Synopsis: The adventures of Gustave H, a legendary concierge at a famous European hotel between the wars, and Zero Moustafa, the lobby boy who becomes his most trusted friend.

Why Is It On This List?

"'THE GRAND BUDAPEST HOTEL' is definitely a Wes Anderson film, down to its very core. If you know his style, then you known what to expect, as this movie is full of it. Thankfully though, it's not a case of style over substance, with a great story to accompany the gorgeous visuals. You really can't go wrong with this film. It has gorgeous visuals, excellent acting and a wonderful story. If you're a fan of Wes Anderson's previous work, you cannot miss this, and even if you're not a fan you should go and see it anyway."


Director: Joon Ho-Bong

Synopsis: In a future where a failed global-warming experiment kills off all life on the planet except for a lucky few that boarded the Snowpiercer, a train that travels around the globe, where a class system evolves.

Why Is It On This List?

"Prior to its release here in the West, the Weinstein brothers wanted to cut twenty minutes from the film and add expository voice-over. To do so would have been a crime. 'SNOWPIERCER', like 'BLADE RUNNER' thirty years before, isn't as inaccessible to audiences as one might think. It knows exactly what it is, exactly what it wants to be, and exactly how to show it. It may lack the polish of 'BLADE RUNNER', but it makes up for it with sheer grit. 'SNOWPIERCER' is that rare breed of Sci-Fi Blockbuster. It treats its audience with respect for their intelligence. It also just happens to be one hell of an exhilarating ride from beginning to end."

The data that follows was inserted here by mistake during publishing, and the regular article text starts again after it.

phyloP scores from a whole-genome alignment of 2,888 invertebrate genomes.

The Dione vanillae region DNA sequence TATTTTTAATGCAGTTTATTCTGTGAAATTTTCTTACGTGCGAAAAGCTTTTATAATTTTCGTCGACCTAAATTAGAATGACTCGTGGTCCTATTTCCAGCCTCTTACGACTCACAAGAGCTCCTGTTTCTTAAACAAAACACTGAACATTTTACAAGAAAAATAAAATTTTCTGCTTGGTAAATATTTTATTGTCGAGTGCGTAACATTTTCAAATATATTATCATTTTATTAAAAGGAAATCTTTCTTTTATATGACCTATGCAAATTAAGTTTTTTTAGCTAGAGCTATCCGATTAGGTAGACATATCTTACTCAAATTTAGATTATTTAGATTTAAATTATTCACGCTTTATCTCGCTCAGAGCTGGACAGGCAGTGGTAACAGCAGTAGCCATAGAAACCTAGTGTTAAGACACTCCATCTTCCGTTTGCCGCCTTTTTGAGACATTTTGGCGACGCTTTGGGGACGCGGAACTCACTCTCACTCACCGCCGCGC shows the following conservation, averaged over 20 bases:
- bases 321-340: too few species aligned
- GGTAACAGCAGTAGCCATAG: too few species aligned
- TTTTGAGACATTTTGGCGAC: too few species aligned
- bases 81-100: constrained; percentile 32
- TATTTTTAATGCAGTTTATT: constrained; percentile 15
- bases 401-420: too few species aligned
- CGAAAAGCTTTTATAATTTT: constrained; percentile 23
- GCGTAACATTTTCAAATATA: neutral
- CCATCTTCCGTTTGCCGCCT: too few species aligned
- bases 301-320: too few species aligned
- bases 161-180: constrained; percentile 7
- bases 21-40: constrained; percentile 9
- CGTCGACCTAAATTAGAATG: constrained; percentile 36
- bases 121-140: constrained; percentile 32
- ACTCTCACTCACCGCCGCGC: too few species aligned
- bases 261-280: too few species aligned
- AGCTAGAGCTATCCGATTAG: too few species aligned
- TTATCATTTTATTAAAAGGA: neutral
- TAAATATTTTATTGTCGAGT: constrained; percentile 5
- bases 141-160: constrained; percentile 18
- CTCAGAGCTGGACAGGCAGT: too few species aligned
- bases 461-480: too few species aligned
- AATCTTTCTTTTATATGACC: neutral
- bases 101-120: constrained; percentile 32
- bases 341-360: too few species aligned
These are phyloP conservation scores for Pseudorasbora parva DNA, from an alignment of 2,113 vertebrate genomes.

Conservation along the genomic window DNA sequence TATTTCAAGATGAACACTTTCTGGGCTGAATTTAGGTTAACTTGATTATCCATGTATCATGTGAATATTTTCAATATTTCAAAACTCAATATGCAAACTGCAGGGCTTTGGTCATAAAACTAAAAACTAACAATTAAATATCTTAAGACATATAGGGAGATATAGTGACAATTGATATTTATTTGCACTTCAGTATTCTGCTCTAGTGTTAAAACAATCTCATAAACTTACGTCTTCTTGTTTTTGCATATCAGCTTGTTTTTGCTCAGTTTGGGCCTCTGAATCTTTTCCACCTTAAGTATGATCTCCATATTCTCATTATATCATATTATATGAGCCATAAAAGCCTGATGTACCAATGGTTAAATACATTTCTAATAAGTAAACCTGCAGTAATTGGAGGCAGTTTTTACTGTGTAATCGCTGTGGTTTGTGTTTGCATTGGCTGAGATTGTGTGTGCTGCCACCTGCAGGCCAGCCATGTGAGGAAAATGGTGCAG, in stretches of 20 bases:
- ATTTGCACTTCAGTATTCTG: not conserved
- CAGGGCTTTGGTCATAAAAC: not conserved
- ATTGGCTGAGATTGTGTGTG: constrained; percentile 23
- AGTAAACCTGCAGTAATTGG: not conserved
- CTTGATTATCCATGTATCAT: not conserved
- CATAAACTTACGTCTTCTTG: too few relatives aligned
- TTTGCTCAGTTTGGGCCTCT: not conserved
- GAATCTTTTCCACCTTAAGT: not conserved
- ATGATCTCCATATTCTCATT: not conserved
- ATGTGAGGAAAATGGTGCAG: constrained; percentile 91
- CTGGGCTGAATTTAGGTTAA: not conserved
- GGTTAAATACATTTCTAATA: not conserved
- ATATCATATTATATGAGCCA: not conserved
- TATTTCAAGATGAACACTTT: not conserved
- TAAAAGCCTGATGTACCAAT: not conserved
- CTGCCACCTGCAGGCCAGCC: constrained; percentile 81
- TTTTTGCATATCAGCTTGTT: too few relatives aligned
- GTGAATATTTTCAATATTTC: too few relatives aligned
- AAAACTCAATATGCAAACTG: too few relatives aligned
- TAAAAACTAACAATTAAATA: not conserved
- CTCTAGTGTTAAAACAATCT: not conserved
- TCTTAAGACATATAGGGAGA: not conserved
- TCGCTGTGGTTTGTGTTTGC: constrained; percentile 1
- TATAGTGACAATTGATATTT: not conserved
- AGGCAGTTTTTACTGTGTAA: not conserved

Director: Richard Linklater

Synopsis: The life of a young man, Mason, from age 5 to age 18.

Why Is It On This List?

"In the span of three hours, Richard Linklater perfectly captures the very essence of transitioning from childhood to adulthood. Not only is it a truly stunning technical achievement, but it is also a sincere, heartfelt and soulful portrait of ones coming-of-age. Proving once again why Richard Linklater is one of the finest filmmakers working in America today."


Director: Isao Takahata

Synopsis: An old man makes a living by selling bamboo. One day, he finds a princess in a bamboo. The princess is only the size of a finger. Her name is Kaguya. When Kaguya grows up, 5 men from prestigious families propose to her. Kaguya asks the men to find memorable marriage gifts for her, but the 5 men are unable to find what Kaguya wants. Then, the Emperor of Japan proposes to her.

Why Is It On This List?

"Sad times are a-foot at the legendary Studio Ghibli. All three of the company's founder father's are said to be in retirement. The studio is still pushing ahead with the upcoming feature "When Marnie Was There", but one can't look at the Studio and not fret that the end of Ghibli may be near. Personally speaking, I sincerely hope this is not the case. Especially after seeing 'THE TALE OF PRINCESS KAGUYA'. 'THE TALE OF PRINCESS KAGUYA' is an exceptional reworking of an age old Japanese Folk Tale. It may have taken us 14 years to get another film from Isao Takahata, but the wait has been entirely worth it. The Tale of Princess Kaguya is an exceptional piece of work from a truly gifted filmmaker."


Director: Gareth Evans

Synopsis: Only a short time after the first raid, Rama goes undercover with the thugs of Jakarta and plans to bring down the syndicate and uncover the corruption within his police force.

Why Is It On This List?

"And so here we are at Number One. 'THE RAID 2: BERANDAL' by Gareth Evans. I'm going to do something completely different right now. I'm going to be quiet and let the trailer do the talking because quite frankly it says everything I need to say about it. Happy Trails..."

But what about you out there reading this? What were some of your favourite films of the year thus far? Let us know...

- Daniel M